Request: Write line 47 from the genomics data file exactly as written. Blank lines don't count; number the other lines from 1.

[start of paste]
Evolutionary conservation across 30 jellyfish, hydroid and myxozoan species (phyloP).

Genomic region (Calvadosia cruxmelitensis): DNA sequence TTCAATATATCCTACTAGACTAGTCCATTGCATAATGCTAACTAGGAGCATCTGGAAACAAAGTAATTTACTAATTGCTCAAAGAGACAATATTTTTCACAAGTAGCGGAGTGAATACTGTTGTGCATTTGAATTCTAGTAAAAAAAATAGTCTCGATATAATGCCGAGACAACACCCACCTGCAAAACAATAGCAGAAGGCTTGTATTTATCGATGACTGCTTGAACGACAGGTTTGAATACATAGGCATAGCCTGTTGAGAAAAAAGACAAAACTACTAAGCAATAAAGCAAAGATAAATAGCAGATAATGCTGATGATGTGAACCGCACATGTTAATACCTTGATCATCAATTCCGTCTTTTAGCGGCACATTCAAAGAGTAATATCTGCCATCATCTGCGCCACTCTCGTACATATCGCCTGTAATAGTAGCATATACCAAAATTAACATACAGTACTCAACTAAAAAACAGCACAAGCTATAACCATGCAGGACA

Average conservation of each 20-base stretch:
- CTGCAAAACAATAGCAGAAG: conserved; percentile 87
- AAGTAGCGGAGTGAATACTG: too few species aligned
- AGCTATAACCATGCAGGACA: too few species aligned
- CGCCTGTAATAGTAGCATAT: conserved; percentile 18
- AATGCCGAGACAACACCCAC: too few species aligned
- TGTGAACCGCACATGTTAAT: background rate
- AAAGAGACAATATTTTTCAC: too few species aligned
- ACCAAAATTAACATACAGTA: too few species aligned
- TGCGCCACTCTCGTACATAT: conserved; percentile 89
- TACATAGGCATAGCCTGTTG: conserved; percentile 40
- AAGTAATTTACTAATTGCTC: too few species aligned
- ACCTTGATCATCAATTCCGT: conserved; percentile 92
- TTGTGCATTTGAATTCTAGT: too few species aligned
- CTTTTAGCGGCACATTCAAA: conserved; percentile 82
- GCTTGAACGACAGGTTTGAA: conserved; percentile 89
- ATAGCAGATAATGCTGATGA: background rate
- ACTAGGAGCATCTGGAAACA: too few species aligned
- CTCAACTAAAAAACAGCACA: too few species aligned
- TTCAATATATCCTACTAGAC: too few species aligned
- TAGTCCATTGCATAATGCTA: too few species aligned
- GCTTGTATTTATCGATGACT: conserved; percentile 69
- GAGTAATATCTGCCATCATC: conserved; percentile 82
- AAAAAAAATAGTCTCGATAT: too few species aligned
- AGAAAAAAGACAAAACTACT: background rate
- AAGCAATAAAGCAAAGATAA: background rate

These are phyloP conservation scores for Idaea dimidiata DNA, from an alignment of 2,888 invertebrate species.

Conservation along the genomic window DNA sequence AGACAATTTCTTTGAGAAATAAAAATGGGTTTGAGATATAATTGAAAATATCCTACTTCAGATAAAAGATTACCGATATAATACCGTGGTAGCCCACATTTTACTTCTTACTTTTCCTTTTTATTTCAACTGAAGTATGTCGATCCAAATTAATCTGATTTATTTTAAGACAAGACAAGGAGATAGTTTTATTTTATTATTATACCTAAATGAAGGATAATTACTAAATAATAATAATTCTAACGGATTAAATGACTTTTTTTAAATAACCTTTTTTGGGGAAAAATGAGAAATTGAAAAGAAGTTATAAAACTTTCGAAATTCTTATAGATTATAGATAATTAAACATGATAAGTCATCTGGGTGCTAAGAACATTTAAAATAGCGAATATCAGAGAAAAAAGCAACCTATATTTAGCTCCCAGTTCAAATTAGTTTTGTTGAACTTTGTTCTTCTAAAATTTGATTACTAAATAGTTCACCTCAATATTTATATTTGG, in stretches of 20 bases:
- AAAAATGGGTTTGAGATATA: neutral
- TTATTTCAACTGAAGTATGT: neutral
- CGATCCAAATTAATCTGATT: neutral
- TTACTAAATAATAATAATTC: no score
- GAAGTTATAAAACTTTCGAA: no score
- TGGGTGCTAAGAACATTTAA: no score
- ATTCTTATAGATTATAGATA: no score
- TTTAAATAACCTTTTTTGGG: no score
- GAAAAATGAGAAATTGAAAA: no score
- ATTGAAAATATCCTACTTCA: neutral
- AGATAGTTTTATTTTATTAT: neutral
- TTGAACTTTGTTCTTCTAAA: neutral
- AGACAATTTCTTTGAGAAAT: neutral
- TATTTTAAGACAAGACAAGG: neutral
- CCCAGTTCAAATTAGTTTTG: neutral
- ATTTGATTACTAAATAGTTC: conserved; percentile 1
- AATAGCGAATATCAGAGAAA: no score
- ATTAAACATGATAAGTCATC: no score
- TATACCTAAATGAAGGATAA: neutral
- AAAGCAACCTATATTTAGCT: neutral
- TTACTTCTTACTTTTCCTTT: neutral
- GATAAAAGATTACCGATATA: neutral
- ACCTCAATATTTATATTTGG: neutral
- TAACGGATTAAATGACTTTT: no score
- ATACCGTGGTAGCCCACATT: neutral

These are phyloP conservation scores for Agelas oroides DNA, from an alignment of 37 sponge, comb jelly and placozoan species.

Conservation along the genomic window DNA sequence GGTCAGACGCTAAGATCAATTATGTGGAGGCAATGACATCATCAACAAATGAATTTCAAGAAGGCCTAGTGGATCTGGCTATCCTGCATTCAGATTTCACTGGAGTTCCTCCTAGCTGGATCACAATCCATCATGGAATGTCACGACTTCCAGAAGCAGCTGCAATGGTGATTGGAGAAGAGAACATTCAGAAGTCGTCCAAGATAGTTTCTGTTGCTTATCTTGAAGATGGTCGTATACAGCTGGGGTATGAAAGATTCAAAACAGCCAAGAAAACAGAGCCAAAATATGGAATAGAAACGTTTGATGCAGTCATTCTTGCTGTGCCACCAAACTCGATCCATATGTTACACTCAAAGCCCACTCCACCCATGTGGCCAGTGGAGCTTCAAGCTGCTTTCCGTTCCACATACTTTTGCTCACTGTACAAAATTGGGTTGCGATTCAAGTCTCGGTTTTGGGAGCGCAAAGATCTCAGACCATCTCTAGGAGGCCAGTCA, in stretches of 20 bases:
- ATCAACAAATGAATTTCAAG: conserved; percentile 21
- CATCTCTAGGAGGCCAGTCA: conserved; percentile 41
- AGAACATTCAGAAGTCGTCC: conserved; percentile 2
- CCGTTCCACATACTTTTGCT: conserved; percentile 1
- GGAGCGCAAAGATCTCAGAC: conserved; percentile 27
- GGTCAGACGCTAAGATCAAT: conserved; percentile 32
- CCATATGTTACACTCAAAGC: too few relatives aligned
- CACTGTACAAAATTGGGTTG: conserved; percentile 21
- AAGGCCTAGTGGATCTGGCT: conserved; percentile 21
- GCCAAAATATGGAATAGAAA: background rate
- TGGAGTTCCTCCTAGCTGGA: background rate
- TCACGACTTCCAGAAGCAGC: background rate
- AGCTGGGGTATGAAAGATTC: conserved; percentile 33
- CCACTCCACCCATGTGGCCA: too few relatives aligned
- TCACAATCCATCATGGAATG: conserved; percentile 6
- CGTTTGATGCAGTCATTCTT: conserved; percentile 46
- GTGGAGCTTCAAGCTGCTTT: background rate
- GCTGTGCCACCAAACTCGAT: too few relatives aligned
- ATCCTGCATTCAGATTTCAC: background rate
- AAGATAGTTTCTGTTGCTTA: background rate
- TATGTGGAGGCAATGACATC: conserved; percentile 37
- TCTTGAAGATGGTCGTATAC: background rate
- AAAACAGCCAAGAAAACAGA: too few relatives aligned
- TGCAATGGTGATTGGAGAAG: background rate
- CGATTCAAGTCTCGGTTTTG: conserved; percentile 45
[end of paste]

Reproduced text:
- AATAGCGAATATCAGAGAAA: no score